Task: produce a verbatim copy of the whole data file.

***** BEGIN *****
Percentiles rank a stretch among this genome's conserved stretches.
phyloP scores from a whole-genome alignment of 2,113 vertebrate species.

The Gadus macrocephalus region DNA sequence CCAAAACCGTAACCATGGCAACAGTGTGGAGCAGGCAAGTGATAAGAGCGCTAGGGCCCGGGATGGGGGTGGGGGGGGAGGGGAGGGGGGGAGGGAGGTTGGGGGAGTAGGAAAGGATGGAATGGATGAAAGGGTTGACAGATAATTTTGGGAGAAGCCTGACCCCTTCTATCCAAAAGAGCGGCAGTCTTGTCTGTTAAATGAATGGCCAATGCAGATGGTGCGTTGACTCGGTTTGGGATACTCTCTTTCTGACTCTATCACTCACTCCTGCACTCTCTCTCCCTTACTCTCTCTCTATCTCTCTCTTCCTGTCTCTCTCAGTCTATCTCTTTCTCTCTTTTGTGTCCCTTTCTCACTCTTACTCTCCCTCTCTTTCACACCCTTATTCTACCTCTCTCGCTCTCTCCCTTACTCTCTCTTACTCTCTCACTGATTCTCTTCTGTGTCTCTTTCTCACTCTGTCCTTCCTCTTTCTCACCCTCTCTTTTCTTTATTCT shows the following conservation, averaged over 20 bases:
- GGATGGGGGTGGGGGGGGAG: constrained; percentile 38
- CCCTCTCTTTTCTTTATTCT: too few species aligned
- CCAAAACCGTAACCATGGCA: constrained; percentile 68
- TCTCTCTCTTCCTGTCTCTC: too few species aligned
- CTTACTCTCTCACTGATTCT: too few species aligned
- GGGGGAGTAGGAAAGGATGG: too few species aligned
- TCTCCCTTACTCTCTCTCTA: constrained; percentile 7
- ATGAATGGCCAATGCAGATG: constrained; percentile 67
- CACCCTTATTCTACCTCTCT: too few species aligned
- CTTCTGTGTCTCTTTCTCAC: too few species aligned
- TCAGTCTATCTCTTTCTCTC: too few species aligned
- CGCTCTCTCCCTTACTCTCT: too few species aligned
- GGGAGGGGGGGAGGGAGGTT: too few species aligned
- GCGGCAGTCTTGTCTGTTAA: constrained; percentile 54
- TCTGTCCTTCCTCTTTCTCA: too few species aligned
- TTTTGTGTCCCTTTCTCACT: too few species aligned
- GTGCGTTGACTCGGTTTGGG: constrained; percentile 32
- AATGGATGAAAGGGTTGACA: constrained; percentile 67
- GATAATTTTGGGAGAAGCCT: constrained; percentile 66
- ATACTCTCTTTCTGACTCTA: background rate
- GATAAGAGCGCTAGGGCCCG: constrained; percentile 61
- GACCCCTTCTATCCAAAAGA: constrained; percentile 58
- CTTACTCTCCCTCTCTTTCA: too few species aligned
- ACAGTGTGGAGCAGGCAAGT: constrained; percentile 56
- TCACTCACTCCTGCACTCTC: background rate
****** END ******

Percentiles rank a stretch among this genome's conserved stretches.
phyloP scores from a whole-genome alignment of 2,113 vertebrate species.

The Gadus macrocephalus region DNA sequence CCAAAACCGTAACCATGGCAACAGTGTGGAGCAGGCAAGTGATAAGAGCGCTAGGGCCCGGGATGGGGGTGGGGGGGGAGGGGAGGGGGGGAGGGAGGTTGGGGGAGTAGGAAAGGATGGAATGGATGAAAGGGTTGACAGATAATTTTGGGAGAAGCCTGACCCCTTCTATCCAAAAGAGCGGCAGTCTTGTCTGTTAAATGAATGGCCAATGCAGATGGTGCGTTGACTCGGTTTGGGATACTCTCTTTCTGACTCTATCACTCACTCCTGCACTCTCTCTCCCTTACTCTCTCTCTATCTCTCTCTTCCTGTCTCTCTCAGTCTATCTCTTTCTCTCTTTTGTGTCCCTTTCTCACTCTTACTCTCCCTCTCTTTCACACCCTTATTCTACCTCTCTCGCTCTCTCCCTTACTCTCTCTTACTCTCTCACTGATTCTCTTCTGTGTCTCTTTCTCACTCTGTCCTTCCTCTTTCTCACCCTCTCTTTTCTTTATTCT shows the following conservation, averaged over 20 bases:
- GGATGGGGGTGGGGGGGGAG: constrained; percentile 38
- CCCTCTCTTTTCTTTATTCT: too few species aligned
- CCAAAACCGTAACCATGGCA: constrained; percentile 68
- TCTCTCTCTTCCTGTCTCTC: too few species aligned
- CTTACTCTCTCACTGATTCT: too few species aligned
- GGGGGAGTAGGAAAGGATGG: too few species aligned
- TCTCCCTTACTCTCTCTCTA: constrained; percentile 7
- ATGAATGGCCAATGCAGATG: constrained; percentile 67
- CACCCTTATTCTACCTCTCT: too few species aligned
- CTTCTGTGTCTCTTTCTCAC: too few species aligned
- TCAGTCTATCTCTTTCTCTC: too few species aligned
- CGCTCTCTCCCTTACTCTCT: too few species aligned
- GGGAGGGGGGGAGGGAGGTT: too few species aligned
- GCGGCAGTCTTGTCTGTTAA: constrained; percentile 54
- TCTGTCCTTCCTCTTTCTCA: too few species aligned
- TTTTGTGTCCCTTTCTCACT: too few species aligned
- GTGCGTTGACTCGGTTTGGG: constrained; percentile 32
- AATGGATGAAAGGGTTGACA: constrained; percentile 67
- GATAATTTTGGGAGAAGCCT: constrained; percentile 66
- ATACTCTCTTTCTGACTCTA: background rate
- GATAAGAGCGCTAGGGCCCG: constrained; percentile 61
- GACCCCTTCTATCCAAAAGA: constrained; percentile 58
- CTTACTCTCCCTCTCTTTCA: too few species aligned
- ACAGTGTGGAGCAGGCAAGT: constrained; percentile 56
- TCACTCACTCCTGCACTCTC: background rate